Bleeding Disorder Month – Prothrombin Deficiency

Prolonged PT and aPTT. Inherited. Deficiency of factors required by both pathways. Prothrombin, fibrinogen or factors V or X. Combined factor deficiencies. Acquired: Liver Disease. DIC. Supratherapeutic heparin or coumadin. Inhibitor of prothrombin, fibrinogen or factors V or X.


Prothrombin deficiency is a bleeding disorder that slows the blood clotting process. People with this condition often experience prolonged bleeding following an injury, surgery, or having a tooth pulled. … Women with prothrombin deficiency can have prolonged and sometimes abnormally heavy menstrual bleeding.  This blood clotting factor II deficiency.  Remember we have blood clotting factors that have to be present for the blood clotting factor but if one is lacking then bleeding can occur.

Practice Essentials

Clotting factor II, or prothrombin, is a vitamin K–dependent proenzyme that functions in the blood coagulation cascade. Factor II deficiency is a rare, inherited or acquired bleeding disorder disorder with an estimated incidence of one case per 2 million population. [1]

Inherited factor II deficiency is an autosomal recessive disorder that can manifest as hypoprothrombinemia, a decrease in the overall synthesis of prothrombin; or as dysprothrombinemia, the synthesis of dysfunctional prothrombin. [2, 3, 4] Homozygous individuals are generally asymptomatic and have functional prothrombin levels of 2-25%. However, symptomatic individuals may experience one or more of the following [1] :

  • Easy bruising
  • Epistaxis
  • Soft-tissue hemorrhage
  • Excessive postoperative bleeding
  • Menorrhagia
  • Muscle hematomas
  • Hemarthrosis
  • Intracranial bleeding

In true hypoprothrombinemia, immunologic assays correlate well with functional assays in that both reveal low prothrombin values. Heterozygous patients are generally asymptomatic and have prothrombin levels of 50% or greater on both immunologic and functional assays.

In dysprothrombinemia, only the functional assay for prothrombin returns significantly reduced values, whereas the immunologic assay reveals normal values. Acquired factor II deficiency can be caused by severe liver disease, vitamin K deficiency, anticoagulant drugs (eg, warfarin), or the presence of an antibody directed against the protein. [5]

Aside from the prothrombin deficiencies, another disorder of prothrombin is the prothrombin 20210a mutation. First reported in 1996 as a familial cause of venous thromboembolism, the prothrombin 20210a mutation results in increased levels of plasma prothrombin and a concurrent increased risk for the development of thrombosis. [6]

Prothrombin 20210a has an estimated prevalence of 2% in whites. [7, 8] The mutation is more prevalent in those of southern European descent than in those of northern European descent, and it is rarely seen in Asians or Africans. [7] A study of patients in Turkey revealed the presence of the prothrombin 20210a mutation in 0.7% of subjects. [9]

Individuals carrying the prothrombin 20210a mutation have a 2- to 3-fold increased risk for developing thrombosis. [6, 10] One case-control study found evidence of an increased risk of developing an ischemic cerebrovascular event in men aged younger than 60 years with the prothrombin 20210a mutation. [11] A study of cancer patients in the Netherlands found that the presence of the prothrombin 20210a mutation in these patients may increase the risk of venous thrombosis to a level greater than that attributable to the malignancy alone. [12]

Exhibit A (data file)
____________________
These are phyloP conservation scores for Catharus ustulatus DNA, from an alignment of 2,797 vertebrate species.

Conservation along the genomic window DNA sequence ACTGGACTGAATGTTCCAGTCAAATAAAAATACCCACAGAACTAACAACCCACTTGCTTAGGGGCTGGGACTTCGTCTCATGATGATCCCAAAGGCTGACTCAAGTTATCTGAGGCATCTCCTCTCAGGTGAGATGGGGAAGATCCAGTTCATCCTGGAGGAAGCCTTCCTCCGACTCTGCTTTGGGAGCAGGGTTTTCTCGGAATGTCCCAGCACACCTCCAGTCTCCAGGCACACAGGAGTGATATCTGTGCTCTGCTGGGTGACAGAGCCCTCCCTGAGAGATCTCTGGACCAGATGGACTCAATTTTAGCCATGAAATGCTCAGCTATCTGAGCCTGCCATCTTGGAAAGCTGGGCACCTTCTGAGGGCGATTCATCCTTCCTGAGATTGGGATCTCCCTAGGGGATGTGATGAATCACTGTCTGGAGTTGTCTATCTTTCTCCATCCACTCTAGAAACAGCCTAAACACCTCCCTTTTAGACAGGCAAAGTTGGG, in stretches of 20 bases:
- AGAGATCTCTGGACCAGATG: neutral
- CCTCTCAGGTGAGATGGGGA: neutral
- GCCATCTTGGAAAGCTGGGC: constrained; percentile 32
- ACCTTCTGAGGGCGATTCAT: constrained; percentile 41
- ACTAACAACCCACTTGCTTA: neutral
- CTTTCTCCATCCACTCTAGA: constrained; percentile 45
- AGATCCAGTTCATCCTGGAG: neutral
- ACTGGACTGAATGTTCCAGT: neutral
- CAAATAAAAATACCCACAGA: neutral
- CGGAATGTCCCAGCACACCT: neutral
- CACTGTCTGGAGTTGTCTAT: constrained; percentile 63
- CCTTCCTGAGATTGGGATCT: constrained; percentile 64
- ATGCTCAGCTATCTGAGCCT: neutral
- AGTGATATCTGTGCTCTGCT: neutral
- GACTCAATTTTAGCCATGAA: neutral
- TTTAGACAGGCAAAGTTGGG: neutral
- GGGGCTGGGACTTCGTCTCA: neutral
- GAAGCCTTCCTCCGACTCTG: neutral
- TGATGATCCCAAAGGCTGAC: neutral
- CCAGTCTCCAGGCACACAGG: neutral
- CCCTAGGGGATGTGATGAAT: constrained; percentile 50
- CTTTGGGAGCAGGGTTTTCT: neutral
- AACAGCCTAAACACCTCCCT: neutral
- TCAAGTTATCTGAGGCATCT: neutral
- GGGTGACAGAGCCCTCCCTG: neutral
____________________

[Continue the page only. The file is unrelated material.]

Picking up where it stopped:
The prothrombin 20210a mutation can be identified without DNA analysis and should be considered in any patient experiencing a thrombotic event without other risk factors. Treatment with oral anticoagulants is useful in preventing recurrence in patients with the mutation who have already experienced a thrombotic event. Additionally, women who are known to carry the mutation may want to avoid oral contraceptives because of the additional risk of thrombosis.

Laboratory studies for factor II deficiency include coagulation studies and clotting factor assays (see Workup). Coagulation study results are as follows:

  • Prothrombin time (PT) is prolonged
  • Activated partial thromboplastin time (aPTT) is prolonged
  • Bleeding time is within reference range

Treatment of factor II deficiency is aimed at restoring circulating factor II to levels sufficient for hemostasis. Levels greater than 30% of normal are usually adequate. Treatment measures include fresh frozen plasma (FFP), prothrombin complex concentrates (PCCs), and vitamin K. Additionally, in patients with acquired factor II deficiency, the underlying cause should be found and treated.


Both congenital and acquired factor II deficiencies are rare. The prevalence of congenital factor II deficiency is approximately 1 per 1 to 2 million population. [41]


Congenital factor II deficiency is a lifelong bleeding disorder. Death can result because of massive hemorrhage from relatively minor accidents or trauma. Hemorrhage can also occur as a result of surgery if precautions are not taken. Intracranial bleeding is another serious sequela of this disorder. Rarely, hemarthroses can occur. [2]

Myocardial infarction is a rare complication in young people, with coronary thrombosis due to hypercoagulable states being one cause. A heterozygote prothrombin gene mutation (G-20210-A) and protein S deficiency were described in a 19-year-old with a myocardial infarction with normal coronary arteries. [42]

Race- sex-, and age-related demographics

Factor II deficiency has no known racial or ethnic predilection. Males and females are affected equally. Patients with severe congenital factor II deficiency present early in life, whereas those with less severe forms can present at any age. Acquired forms can be observed in all age groups.


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